Wupperthal residents struggle to pick up the pieces after 'tragic' blaze

02 January 2019 - 09:22 By ANTON FERREIRA
Sakkie Hanekom searches in the ashes of a burnt out building in Wuppertal that was once the home of author and poet Louis Leipoldt.
Sakkie Hanekom searches in the ashes of a burnt out building in Wuppertal that was once the home of author and poet Louis Leipoldt.
Image: Anton Ferreira

The remote community of Wupperthal in the Western Cape saw in the new year with tears and grief after fire destroyed more than 50 homes and most of the historic town’s important buildings.

The fire broke out late on Sunday. Within hours, it had raged through the town's thatched-roof buildings. By the time firefighters reached Clanwilliam, still 35km away from Wupperthal on a winding dirt road, the damage had already been done.

Between 200 and 250 people were left homeless.

One of the relatively lucky ones was Mandy Wynand, a mother of three whose house has a corrugated iron roof. Thatched-roof houses surrounding hers were destroyed, along with everything inside them.

“The fire spread so quickly, there was nothing we could do except run outside to get to safety,” she told TimesLIVE when we visited the area on Tuesday. “We couldn’t take anything out of the house with us.”

Wynand said elderly residents in the town, which was established in 1830 as a mission station by the Moravian Church, were suffering the most. “You can see the sadness in their eyes," she said. "Everything they have ever known is in ruins.”

You can see the sadness in their eyes. Everything they have ever known is in ruins.
Mandy Wynand

Madre Adams was in Wupperthal visiting her 75-year-old grandmother when the fire broke out. “When we heard it was burning, we went outside to see where it was burning. Then they said it’s the hall that’s burning, so we ran there to take out the chairs and try to save them,” she said.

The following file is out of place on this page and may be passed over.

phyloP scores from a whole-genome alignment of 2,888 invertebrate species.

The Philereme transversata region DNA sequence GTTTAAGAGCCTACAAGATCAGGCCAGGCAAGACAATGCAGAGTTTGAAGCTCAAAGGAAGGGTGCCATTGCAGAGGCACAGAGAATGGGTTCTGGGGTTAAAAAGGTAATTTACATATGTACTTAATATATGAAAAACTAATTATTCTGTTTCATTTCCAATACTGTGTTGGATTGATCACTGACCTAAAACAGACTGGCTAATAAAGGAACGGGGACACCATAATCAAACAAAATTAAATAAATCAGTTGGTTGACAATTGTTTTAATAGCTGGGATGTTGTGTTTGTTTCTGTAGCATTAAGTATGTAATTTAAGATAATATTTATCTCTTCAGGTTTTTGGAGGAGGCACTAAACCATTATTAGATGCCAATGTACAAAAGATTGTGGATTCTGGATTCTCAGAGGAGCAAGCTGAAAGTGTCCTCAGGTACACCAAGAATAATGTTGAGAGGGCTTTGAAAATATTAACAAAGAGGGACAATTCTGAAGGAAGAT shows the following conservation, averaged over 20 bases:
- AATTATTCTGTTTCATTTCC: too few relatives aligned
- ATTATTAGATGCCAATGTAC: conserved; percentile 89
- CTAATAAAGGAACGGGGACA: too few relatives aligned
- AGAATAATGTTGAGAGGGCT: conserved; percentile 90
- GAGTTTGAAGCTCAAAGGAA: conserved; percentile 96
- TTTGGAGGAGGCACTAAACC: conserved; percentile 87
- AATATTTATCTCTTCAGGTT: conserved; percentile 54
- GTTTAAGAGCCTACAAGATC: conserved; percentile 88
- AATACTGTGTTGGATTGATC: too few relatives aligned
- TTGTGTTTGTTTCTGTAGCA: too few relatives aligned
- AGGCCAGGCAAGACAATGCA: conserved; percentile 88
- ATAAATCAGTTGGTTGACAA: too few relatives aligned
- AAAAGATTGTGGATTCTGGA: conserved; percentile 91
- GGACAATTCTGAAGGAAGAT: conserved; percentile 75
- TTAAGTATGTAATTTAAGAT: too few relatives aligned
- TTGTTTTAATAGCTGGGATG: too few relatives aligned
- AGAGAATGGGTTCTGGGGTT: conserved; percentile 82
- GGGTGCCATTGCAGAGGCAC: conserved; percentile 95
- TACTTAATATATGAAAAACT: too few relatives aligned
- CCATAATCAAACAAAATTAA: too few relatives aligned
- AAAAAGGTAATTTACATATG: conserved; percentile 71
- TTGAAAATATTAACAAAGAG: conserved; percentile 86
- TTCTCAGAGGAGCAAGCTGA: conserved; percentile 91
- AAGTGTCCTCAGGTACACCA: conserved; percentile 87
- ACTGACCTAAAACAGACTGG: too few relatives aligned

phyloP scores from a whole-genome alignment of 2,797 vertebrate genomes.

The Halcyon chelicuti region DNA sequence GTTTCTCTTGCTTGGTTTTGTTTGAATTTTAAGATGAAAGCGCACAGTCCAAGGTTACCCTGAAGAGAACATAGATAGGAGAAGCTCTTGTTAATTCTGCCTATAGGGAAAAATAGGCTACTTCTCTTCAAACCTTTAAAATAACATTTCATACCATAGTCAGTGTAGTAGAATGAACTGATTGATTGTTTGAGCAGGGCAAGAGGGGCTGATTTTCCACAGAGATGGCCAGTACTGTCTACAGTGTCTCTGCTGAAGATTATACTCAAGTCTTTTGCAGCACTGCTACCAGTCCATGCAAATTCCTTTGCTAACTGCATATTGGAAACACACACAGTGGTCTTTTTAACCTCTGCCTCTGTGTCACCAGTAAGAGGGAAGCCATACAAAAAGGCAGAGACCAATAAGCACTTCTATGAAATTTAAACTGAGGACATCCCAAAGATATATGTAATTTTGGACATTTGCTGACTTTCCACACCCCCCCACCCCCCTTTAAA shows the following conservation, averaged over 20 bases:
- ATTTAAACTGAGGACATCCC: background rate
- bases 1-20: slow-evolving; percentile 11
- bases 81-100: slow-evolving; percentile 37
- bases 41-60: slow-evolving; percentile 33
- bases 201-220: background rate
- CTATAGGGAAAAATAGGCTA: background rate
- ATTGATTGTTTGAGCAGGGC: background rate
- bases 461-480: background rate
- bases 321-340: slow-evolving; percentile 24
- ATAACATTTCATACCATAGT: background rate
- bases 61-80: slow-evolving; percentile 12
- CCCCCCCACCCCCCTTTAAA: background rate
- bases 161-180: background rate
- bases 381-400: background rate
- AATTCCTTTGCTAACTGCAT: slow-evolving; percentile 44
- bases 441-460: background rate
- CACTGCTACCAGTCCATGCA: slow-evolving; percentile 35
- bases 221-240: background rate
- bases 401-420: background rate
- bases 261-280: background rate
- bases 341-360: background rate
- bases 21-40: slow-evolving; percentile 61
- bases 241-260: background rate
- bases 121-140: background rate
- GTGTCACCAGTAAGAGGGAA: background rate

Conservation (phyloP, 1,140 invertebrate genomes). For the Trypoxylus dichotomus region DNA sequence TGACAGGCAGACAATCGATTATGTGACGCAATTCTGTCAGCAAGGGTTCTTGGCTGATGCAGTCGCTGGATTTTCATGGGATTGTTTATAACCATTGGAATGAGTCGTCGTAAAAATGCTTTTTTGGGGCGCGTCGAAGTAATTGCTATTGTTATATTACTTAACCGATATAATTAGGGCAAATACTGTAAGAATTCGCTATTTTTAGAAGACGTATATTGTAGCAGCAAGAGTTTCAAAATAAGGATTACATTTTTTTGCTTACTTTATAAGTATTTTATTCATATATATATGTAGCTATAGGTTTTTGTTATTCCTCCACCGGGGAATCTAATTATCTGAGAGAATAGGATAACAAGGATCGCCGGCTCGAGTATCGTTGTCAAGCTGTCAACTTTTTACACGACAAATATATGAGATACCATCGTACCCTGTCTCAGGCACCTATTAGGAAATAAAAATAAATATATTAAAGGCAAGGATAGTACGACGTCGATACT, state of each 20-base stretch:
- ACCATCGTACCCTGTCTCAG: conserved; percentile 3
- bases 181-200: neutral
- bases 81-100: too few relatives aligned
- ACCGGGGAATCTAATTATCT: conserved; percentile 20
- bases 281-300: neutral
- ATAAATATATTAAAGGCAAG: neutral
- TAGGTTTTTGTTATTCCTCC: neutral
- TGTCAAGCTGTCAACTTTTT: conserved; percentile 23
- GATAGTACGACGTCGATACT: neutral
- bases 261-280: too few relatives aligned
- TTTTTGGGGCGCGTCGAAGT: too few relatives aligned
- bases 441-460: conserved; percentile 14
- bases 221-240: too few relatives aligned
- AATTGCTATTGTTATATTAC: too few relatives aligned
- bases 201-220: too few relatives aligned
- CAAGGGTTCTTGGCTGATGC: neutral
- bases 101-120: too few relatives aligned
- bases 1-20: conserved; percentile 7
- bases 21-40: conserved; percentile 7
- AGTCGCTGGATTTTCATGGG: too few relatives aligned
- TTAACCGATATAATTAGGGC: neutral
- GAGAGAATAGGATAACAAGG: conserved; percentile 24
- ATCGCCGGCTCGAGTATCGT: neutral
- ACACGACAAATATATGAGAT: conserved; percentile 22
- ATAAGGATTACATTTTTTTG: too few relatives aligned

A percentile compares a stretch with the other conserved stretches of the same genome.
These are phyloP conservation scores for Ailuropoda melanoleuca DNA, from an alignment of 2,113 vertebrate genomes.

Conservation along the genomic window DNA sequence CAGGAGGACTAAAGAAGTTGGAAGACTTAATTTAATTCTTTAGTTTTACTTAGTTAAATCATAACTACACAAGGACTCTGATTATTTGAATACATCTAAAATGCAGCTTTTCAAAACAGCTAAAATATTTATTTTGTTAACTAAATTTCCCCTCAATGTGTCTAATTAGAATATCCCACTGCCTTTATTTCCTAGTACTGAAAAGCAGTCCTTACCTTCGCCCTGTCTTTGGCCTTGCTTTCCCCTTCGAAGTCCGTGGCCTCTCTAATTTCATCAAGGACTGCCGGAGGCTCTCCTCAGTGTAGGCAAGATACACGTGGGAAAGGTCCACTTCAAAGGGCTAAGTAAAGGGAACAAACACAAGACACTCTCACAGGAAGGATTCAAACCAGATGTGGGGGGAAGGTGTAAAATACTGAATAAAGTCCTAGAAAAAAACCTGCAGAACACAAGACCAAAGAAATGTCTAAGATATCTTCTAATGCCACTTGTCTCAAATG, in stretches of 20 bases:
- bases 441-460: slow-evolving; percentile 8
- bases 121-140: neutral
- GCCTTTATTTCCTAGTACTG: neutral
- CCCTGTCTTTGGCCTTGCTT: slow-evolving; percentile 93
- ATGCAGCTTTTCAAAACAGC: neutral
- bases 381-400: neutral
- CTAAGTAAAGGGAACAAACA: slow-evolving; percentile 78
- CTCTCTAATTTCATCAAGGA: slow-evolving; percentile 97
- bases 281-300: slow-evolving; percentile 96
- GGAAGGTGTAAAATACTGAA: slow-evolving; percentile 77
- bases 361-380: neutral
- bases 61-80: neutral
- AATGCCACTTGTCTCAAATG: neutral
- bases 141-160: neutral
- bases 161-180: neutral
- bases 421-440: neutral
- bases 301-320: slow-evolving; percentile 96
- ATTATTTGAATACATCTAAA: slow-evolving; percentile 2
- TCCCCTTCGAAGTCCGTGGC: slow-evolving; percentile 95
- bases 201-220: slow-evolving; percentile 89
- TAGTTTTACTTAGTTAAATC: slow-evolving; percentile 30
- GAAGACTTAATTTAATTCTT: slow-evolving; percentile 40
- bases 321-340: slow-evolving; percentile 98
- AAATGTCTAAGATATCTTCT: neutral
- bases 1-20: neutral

“Then the houses started burning and we ran there to help. The houses were burning quickly. The smoke was terrible. The flames spread very fast.”

Adams said her grandmother was “OK” now and staying with family in Cape Town, “but when the house started burning, she didn’t want to leave. We had to help her out."

“It’s tragic. How do you start a new year like this?” asked resident Franklin Samson.

Wupperthal resident Franklin Samson walks down the steps of one of the 53 homes that were destroyed. Photo taken January 1 2019
Wupperthal resident Franklin Samson walks down the steps of one of the 53 homes that were destroyed. Photo taken January 1 2019
Image: Anton Ferreira

He said all the people left homeless by the blaze had been taken in by relatives or friends whose homes had survived the flames. Those who had lost all their possessions were dependent on donations, which have already started streaming in from surrounding towns and Cape Town.

Sakkie Hanekom searched through the ruins of the house where Louis Leipoldt used to live on Tuesday, looking for momentoes to save from the ashes.

His wife Gillian said she had grown up in the house, where her great-grandparents had once lived.

“There are a lot of tears today. All this history has been destroyed,” said Sakkie.

There are a lot of tears today. All this history has been destroyed.
Sakkie Hanekom

Adams said townspeople believed that the fire started when two young men tried to smoke bees out of a hive. However, Martin Abrahams, vice-president of the local Moravian Church, told a community meeting that this was just one version of events. He said a team of forensic experts would investigate.

Anton Bredell, MEC for local government, visited the town on Tuesday with his head of department, Graham Paulse, and other officials. They said most of the damaged buildings would have to be demolished because they were unsafe, and dangerous asbestos building materials would have to be removed by a specialist company.

Bredell said officials hoped to restore running water to the town within hours, and work would start on Wednesday to restore electricity.


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